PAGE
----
While travelling in Spain we spent some time in some mountains in the north west of the country. About a decade ago some people had decided to introduce Fallow deer into the local area. It is thought that fallow deer originate in the middle east, though there is some argument as to how large their natural range was before humans started introducing them to more areas of Europe. At any rate a couple of hundred were introduced. In the winter that followed every single one was taken by the local wolves. While this was a localised small introduction, over time wolves could be expected to complete a similar task in the UK, at least in the wilder areas.

Lynx – absent

A similar situation to the wolf above, the lynx would reduce the problems of deer collisions and too many deer in the woods. They are an ambush predator so will not have a significant effect on behaviour but are likely to have a significant effect on the number of deer. Also it has been noticed that in areas where lynx still exist foxes live at far lower densities, which is likely to lead to a reduction on the predation of lambs as foxes often are a real problem in this area. Part of the problem with foxes in the UK is that they are a mid level predator fulfilling the role of apex predator due to all animals further up the food chain being removed. Lynxes actively hunt and eat foxes as part of their diet, as such foxes would quickly reduce in numbers and start behaving more naturally. As for livestock problems, in the UK lynx are likely to cause very few. Lynx are predators that rarely leave the cover of woodland, and in the UK we do not graze sheep within woodland so it would be unlikely that we would loose many sheep to lynx at all. There is only one country in Europe where significant numbers of sheep are eaten by lynx, and that is Norway, this also happens to be the only country in Europe where sheep are left to wander in the forests. In the UK sheep are not left to wander our woodland so this would not be a problem.

Beavers – Absent

Beavers were hunted to extinction in the UK for their meat, pelts and scent glands. The problem is that beavers are a highly important part of the UK environment and have a huge impact on the rivers that they live in. There are several trial reintroductions going on at the moment in particular Knapsdale in Scotland and on the River Otter in East Devon. There is also a sizeable population in the Tayside river catchment area in Scotland, and this has been declared a trial reintroduction and is being closely monitored.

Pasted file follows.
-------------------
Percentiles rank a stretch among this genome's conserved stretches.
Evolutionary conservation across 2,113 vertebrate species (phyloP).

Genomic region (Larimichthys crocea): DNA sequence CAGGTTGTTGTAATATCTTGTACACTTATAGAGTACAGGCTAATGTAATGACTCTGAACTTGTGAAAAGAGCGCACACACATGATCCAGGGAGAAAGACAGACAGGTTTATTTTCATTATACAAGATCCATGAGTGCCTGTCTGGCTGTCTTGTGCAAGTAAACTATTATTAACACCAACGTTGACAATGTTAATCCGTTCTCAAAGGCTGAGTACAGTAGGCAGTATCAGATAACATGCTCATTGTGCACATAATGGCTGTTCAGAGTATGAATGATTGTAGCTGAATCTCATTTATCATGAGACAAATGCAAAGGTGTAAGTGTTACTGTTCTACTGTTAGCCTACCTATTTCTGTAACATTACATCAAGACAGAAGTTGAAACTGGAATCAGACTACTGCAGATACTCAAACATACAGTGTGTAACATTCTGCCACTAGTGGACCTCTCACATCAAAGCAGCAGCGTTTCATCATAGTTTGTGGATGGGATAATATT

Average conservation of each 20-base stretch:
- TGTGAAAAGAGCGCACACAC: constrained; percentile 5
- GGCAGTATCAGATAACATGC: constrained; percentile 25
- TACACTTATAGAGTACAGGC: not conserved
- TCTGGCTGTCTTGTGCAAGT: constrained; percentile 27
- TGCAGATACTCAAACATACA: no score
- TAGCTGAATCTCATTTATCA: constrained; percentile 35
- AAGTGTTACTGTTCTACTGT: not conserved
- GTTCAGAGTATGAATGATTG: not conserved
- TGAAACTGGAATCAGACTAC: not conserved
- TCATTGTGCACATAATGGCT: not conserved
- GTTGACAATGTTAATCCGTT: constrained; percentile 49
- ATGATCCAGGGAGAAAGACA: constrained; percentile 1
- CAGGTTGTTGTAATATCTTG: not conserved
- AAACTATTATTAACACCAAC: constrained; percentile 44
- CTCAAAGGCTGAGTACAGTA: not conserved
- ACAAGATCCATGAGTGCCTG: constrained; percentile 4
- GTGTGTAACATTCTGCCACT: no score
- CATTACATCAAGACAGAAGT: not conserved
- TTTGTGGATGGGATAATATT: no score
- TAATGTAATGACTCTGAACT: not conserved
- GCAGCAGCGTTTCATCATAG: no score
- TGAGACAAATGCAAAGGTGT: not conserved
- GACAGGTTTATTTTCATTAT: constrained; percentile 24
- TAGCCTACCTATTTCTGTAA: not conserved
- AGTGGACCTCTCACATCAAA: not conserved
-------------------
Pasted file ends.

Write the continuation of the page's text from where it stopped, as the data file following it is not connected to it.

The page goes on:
As well as these trials that are ongoing, there are several places in the UK that are looking at reintroducing beavers, often within a large enclosure to help with regular flooding. While is a full release is preferable I am extremely keen on the idea of beavers being put back to control river flooding, where appropriate, as it will demonstrate the need for them to be released on more general terms. The village of Lydbrook in Gloucestershire has had devastating flooding every year for the last few. The forestry commission, which is overseeing the project will release 2 adult and 2 kits into a 6.5 acre fenced area above the village. The beavers will then create their dams, and these will slow the floods of water, which allows the rivers to carry it away over several hours and days. This will mean that the river will not be overwhelmed but will be able to contain the water within its banks.



2 Replies to “UK extinct species and imported species – Part 2”

  1. Hi! Quick question that’s entirely off topic. Do you know how to make your site mobile friendly?
    My weblog looks weird when viewing from my
    iphone 4. I’m trying to find a template or plugin that might be able to
    correct this issue. If you have any recommendations, please share.
    Appreciate it!

    1. This is not easy. The wordpress dashboard does have features to help with this. Im afraid that mostly it is a case of fiddling round and looking for walk-throughs on the internet which can help with complex issues.

      I think I have also installed a few plugins which help in this instance – but I dont think any are active because they did not help. There is a toggle on the page builder which allows you to check how it will appear. The hardest thing to work out is your front page – it has to show well on computer and desktop, simple but complete etc. When you build that on wordpress there is stuff to help you work this out (you loose your sidebar for instance, and i dont think its useful to just dump it at the bottom of the page as happens automatically.

      It took some time for me to get the front page looking good, and I had links to a whole load of reserves that I work with down the side of the page – they get lost at the bottom, but still it can be done.

      The most important thing is to choose a sensible number for it to go from mobile to desktop layout (or back). If you are able to, make this low enough so a mobile can be turned sideways and show the desktop version, incase the mobile one does not work perfectly on all pages.

      For me the blog is to bring people in, I hope to help them find wild travel – so if the side bar gets chucked to the bottom of the page it becomes pretty useless.